Swiss Re Corporate Solutions and PARIMA have turned to experts at Crawford Global Technical Services® as they seek to understand and improve insureds’ business interruption claims experience.
The global reinsurer and PARIMA (Pan-Asian Risk and Insurance Management Association) have partnered to produce a detailed report addressing the difficulties corporates often have in selecting an adequate business interruption (BI) coverage and the “costly surprises that can arise during the claims process when BI isn’t arranged properly”.
The report, ‘Shining a light on Business Interruption’ found that common areas where clients struggle include identifying vulnerabilities and maximum probable loss, selecting the right maximum indemnity period and the calculation of insured “gross profit”.
Scott Reichelt, director of Crawford Global Technical Services Asia, provided key technical advice to the report authors. He explained:
“It’s certainly the case that major incidents like the Tianjin explosion in 2015 or the flooding in Thailand four years earlier created some significant BI challenges for corporates. This report is an excellent insight into the lessons learned from such cases,” says Scott.
“Above all, it proves that sound risk management practices and robust business continuity planning can have a significant impact on how and whether your business is able to rebound after a disruption and can help avoid lengthy claims settlement disputes. I’m delighted to have been able to help Swiss Re Corporate Solutions and PARIMA in producing a report that shows how some important lessons have been learned.”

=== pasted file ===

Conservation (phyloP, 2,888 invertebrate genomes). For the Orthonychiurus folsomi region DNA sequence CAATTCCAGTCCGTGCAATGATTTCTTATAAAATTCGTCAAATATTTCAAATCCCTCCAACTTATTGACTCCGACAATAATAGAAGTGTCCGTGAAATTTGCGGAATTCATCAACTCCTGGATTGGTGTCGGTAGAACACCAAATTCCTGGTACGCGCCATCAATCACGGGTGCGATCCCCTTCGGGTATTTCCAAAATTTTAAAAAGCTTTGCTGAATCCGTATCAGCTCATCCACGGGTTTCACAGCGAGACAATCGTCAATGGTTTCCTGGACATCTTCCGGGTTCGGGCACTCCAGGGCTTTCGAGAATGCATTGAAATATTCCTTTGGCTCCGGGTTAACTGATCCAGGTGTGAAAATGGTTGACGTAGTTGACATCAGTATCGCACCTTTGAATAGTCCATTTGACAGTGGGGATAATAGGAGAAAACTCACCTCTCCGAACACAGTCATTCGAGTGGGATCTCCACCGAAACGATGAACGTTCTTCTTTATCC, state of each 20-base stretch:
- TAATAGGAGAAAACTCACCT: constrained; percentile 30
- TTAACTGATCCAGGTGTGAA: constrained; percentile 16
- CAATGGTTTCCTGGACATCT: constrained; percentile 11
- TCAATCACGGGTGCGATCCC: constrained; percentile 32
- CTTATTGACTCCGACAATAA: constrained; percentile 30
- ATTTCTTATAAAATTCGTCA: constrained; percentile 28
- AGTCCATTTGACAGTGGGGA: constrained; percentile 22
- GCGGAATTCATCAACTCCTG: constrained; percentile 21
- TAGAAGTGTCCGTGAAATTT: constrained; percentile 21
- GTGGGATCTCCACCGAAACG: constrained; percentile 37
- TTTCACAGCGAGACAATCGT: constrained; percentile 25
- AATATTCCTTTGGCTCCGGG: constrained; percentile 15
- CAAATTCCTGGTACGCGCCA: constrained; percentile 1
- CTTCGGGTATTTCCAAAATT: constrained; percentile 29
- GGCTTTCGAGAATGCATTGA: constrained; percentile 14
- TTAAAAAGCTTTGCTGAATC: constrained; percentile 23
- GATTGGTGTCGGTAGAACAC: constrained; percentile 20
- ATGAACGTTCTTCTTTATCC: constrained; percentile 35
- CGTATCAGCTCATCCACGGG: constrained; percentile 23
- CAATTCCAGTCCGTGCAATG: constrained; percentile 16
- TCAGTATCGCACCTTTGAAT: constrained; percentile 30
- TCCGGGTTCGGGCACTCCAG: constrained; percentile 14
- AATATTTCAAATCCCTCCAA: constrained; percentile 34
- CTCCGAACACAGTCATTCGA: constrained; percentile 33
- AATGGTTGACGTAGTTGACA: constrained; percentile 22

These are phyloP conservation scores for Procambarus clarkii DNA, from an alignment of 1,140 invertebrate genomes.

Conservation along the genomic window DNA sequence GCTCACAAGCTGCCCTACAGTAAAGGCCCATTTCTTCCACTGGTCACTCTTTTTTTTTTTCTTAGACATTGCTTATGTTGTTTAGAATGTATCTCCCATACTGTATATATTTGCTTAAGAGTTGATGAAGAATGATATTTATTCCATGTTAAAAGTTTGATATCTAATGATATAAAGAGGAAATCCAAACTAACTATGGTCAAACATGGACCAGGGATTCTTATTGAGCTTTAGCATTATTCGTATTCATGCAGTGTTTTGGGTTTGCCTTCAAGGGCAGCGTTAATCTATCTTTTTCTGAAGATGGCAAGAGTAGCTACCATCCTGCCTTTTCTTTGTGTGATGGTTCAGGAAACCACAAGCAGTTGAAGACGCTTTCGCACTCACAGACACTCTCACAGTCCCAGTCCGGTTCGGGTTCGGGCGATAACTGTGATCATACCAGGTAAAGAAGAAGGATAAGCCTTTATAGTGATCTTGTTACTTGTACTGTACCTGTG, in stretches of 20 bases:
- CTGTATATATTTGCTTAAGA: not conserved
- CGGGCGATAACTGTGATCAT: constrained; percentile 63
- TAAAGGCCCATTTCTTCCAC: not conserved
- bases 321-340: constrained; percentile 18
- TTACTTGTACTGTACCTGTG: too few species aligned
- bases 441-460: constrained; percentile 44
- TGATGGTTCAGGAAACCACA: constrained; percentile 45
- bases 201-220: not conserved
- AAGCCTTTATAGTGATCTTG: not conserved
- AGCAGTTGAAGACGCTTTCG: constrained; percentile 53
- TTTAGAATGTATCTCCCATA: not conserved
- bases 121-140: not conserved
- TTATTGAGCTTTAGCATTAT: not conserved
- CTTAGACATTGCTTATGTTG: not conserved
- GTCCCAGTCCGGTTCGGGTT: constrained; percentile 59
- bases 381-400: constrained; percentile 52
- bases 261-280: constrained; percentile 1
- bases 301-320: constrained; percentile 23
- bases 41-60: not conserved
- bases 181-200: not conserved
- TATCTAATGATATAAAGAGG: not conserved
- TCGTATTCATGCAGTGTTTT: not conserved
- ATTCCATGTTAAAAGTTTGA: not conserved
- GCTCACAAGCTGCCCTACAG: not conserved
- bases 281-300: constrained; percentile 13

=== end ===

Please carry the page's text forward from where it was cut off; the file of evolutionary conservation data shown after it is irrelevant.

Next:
Risk managers and corporate insurance professionals consistently identify business interruption (BI) as the major concern facing their business today. The report includes a number of case studies exploring some common challenges clients face when working out their business interruption cover, particularly in the wake of a number of recent large losses.
The report states: “Typically the BI proportion of a property claim will account for the majority of the loss, and will commonly exceed USD 100 million – in some cases even reaching USD 1 billion. This trend we see of increasing BI losses is due to factors such as more complex global supply chains and large-scale production equipment, interdependency risks and just in time inventory. This is further exemplified with emerging risks such as disruptive technology and the Internet of Things (IoT).”
You can download a copy of the report here – https://corporatesolutions.swissre.com/insights/knowledge/lessons_learnt_in_business_interruption.html